Talking about intimate partner violence in multi-cultural antenatal care: a qualitative study of pregnant women’s advice for better communication in South-East Norway Academic Article uri icon

abstract

  • Intimate partner violence (IPV) against women constitutes a major public health problem. Antenatal care is considered a window of opportunity to disclose and to communicate about IPV. However, little is known about how women from different ethnic backgrounds wish to communicate about their experiences with IPV during pregnancy in antenatal care. The aim of the present study was to explore how women from different ethnic backgrounds experienced IPV and what their recommendations were about how midwives should communicate about IPV in antenatal care.Qualitative individual interviews with eight women who had experienced IPV during pregnancy were conducted and analysed using thematic analysis. The participants were purposively recruited from three crisis shelters in South-East Norway.The participants either had immigrant backgrounds (n = 5) or were ethnic Norwegians (n = 3). All participants received antenatal care by a midwife. Although none of the participants were asked about IPV during antenatal care, they wished to talk about their experiences. Most participants felt that it would be important for the midwife to make them aware that they were victims of violence. Participants offered different suggestions on how and when midwives should talk about IPV. Facilitators to talk about IPV with the midwife were a good relationship with and the trustworthiness of the midwife, information about possible negative health outcomes for the newborn owing to IPV and knowing that the midwife could help them. The main barriers to talk about IPV with the midwife were that the participants were accompanied by their husbands during antenatal care, fear that the Child Welfare Service would take away their children after disclosure and cultural acceptance of violence. Participants with immigrant backgrounds also experienced difficulties in talking about IPV owing to their limited language skills. They thought that professionally trained interpreters with experience of IPV could overcome this barrier.Even though none of the participants were asked about IPV in antenatal care, they offered different suggestions on how and when midwives should talk about IPV. Participants irrespective of their ethnical backgrounds perceived antenatal care as a key area to facilitate disclosure of IPV. Midwives' communication and strategic skills to address IPV are crucial for help-seeking women. Training midwives' skills in culture-sensitive communication might help to overcome cultural barriers to talk about violence.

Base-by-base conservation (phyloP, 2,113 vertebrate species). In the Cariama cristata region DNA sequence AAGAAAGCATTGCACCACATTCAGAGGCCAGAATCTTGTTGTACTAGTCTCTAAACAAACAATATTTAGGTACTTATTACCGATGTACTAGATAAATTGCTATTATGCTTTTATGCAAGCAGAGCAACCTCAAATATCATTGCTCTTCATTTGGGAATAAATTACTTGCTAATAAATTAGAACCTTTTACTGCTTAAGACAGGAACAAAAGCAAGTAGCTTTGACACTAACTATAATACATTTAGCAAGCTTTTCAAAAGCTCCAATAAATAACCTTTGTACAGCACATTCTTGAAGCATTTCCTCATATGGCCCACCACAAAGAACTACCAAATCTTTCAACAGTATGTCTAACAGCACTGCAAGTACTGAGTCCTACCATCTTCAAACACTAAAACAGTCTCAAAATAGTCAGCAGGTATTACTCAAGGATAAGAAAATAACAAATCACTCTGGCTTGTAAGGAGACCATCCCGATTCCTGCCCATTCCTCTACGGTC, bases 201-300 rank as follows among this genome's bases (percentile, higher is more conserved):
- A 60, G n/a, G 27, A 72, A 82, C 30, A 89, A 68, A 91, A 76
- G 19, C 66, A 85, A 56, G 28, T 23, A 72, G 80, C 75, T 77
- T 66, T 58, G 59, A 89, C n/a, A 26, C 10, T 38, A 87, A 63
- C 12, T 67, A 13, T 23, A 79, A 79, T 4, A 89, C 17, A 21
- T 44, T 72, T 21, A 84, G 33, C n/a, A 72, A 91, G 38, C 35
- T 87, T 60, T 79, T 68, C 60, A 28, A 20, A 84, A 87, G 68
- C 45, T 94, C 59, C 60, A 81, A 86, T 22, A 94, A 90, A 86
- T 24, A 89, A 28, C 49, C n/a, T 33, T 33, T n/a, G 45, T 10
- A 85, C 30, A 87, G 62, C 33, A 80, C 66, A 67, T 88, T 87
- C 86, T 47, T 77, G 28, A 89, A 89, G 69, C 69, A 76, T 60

authors

publication date

  • December 2017